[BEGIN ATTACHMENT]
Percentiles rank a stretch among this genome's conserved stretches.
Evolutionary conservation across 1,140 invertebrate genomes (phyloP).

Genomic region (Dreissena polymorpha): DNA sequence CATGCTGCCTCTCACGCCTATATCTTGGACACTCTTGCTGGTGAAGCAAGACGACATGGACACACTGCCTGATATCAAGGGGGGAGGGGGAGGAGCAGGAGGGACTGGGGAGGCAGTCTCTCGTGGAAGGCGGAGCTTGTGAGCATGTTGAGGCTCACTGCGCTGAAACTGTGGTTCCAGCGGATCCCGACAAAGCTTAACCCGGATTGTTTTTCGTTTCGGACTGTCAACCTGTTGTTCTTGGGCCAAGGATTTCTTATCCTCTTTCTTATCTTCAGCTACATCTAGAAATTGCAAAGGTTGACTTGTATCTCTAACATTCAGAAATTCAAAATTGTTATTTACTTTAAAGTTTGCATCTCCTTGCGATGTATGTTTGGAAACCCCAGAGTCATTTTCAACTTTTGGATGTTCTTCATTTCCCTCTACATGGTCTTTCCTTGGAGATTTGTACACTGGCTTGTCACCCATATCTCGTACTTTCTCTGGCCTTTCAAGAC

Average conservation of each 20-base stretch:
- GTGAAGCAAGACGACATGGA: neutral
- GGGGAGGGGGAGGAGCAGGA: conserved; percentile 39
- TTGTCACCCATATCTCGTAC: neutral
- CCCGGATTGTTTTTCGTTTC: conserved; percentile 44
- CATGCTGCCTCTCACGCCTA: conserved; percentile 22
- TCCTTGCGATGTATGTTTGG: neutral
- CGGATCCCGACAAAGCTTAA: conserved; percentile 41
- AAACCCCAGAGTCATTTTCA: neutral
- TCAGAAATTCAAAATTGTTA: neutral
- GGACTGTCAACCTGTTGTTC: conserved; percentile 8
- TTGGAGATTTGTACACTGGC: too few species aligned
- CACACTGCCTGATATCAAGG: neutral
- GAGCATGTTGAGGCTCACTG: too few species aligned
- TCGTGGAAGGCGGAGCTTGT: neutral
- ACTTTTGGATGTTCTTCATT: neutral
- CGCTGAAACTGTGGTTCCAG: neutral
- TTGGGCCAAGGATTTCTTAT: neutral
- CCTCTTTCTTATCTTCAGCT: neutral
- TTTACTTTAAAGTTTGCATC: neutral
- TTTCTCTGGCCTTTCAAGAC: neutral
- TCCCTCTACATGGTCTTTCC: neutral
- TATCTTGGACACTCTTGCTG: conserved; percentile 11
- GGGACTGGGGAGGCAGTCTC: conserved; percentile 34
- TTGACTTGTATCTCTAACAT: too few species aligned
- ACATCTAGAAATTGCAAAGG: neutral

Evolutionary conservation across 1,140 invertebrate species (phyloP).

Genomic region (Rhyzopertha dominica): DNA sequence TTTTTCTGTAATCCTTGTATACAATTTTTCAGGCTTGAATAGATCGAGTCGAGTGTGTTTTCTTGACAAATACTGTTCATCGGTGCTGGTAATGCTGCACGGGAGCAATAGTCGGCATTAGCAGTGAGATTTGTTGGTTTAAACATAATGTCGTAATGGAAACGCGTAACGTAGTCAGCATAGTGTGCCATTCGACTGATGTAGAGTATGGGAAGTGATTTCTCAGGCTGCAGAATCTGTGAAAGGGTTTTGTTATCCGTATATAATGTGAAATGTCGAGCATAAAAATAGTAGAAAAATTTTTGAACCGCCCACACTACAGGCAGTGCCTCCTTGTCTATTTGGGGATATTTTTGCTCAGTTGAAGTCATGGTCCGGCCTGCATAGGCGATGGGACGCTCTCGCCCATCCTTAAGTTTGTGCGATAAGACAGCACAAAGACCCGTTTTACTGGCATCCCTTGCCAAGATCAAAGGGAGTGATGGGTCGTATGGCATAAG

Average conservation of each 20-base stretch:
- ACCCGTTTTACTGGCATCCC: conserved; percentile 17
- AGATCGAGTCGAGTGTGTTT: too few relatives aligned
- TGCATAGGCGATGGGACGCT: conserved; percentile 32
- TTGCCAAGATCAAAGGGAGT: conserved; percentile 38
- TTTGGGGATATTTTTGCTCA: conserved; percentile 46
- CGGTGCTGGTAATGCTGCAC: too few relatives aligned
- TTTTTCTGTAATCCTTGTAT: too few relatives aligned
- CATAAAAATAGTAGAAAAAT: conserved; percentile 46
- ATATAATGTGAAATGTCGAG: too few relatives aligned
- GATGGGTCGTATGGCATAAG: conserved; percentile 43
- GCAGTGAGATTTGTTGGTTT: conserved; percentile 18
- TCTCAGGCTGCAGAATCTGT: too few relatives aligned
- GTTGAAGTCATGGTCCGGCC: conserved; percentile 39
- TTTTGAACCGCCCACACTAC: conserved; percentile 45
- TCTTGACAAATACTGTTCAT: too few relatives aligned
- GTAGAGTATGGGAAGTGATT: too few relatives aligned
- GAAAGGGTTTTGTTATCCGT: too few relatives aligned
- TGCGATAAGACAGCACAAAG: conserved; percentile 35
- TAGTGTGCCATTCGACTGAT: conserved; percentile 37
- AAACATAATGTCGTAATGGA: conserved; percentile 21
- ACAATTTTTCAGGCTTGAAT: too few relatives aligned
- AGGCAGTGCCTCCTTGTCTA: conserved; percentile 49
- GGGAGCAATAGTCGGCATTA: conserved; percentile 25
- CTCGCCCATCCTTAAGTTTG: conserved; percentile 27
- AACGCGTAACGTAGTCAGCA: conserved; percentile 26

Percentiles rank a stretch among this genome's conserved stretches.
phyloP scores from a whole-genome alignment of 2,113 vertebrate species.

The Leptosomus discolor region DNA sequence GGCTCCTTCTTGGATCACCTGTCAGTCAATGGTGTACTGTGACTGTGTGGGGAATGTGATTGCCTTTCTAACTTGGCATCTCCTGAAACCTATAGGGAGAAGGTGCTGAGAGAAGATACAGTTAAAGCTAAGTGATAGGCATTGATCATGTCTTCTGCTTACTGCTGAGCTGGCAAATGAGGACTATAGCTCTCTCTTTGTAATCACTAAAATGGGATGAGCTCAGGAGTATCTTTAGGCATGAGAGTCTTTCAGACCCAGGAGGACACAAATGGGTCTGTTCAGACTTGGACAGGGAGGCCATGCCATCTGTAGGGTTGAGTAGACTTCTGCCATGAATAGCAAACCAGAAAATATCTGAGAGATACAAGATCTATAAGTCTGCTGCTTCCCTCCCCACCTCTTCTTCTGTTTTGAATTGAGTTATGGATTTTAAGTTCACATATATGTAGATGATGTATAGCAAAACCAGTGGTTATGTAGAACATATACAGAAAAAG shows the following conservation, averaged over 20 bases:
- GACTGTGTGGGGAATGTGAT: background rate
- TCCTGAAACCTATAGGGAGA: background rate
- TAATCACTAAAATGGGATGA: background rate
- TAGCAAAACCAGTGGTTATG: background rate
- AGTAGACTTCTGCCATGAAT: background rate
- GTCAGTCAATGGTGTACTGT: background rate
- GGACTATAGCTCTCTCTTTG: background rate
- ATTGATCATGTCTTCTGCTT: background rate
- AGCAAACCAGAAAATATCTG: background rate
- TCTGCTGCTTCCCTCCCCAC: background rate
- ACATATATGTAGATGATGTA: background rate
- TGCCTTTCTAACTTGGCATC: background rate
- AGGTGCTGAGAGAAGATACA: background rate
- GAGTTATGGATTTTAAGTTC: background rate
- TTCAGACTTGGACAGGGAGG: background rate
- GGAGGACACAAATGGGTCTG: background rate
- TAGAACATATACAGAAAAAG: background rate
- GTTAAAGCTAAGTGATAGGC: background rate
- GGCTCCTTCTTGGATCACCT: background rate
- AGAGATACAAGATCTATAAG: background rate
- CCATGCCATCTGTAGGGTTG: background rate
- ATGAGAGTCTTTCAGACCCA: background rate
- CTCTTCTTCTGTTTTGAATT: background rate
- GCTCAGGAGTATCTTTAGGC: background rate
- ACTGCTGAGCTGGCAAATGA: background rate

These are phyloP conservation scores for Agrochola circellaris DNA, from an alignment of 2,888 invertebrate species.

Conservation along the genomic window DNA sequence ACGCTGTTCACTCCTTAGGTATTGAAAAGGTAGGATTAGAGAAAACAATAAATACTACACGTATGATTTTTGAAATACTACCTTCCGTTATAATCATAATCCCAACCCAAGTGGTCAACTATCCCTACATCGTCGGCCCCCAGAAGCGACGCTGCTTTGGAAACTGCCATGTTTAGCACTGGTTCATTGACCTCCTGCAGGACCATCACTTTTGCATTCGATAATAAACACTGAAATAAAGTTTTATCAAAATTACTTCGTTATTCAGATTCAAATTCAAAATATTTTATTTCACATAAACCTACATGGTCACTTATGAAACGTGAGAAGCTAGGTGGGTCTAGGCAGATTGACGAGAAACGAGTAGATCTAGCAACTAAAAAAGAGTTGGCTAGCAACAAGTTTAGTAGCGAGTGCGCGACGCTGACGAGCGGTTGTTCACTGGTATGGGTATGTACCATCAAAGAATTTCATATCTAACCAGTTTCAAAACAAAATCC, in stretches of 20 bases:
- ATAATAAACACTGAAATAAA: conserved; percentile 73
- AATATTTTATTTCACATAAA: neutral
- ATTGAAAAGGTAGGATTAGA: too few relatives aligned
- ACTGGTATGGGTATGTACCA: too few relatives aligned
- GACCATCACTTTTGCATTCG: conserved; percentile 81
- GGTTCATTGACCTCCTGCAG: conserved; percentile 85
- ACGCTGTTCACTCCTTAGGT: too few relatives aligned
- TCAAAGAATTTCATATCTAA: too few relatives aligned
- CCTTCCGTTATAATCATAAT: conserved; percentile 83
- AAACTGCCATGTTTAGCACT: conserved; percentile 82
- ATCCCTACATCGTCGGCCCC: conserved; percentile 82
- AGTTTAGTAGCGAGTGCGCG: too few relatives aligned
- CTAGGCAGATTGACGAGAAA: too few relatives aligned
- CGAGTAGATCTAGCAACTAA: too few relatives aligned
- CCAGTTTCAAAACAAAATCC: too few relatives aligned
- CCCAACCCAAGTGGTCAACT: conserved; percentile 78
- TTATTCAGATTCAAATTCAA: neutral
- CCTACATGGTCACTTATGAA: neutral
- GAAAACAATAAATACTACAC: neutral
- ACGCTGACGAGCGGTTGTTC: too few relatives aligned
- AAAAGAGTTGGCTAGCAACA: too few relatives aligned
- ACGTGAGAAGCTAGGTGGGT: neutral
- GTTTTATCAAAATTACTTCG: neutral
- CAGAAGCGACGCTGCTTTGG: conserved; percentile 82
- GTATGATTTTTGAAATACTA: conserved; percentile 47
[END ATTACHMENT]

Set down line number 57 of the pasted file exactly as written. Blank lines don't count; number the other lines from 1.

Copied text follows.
- AACGCGTAACGTAGTCAGCA: conserved; percentile 26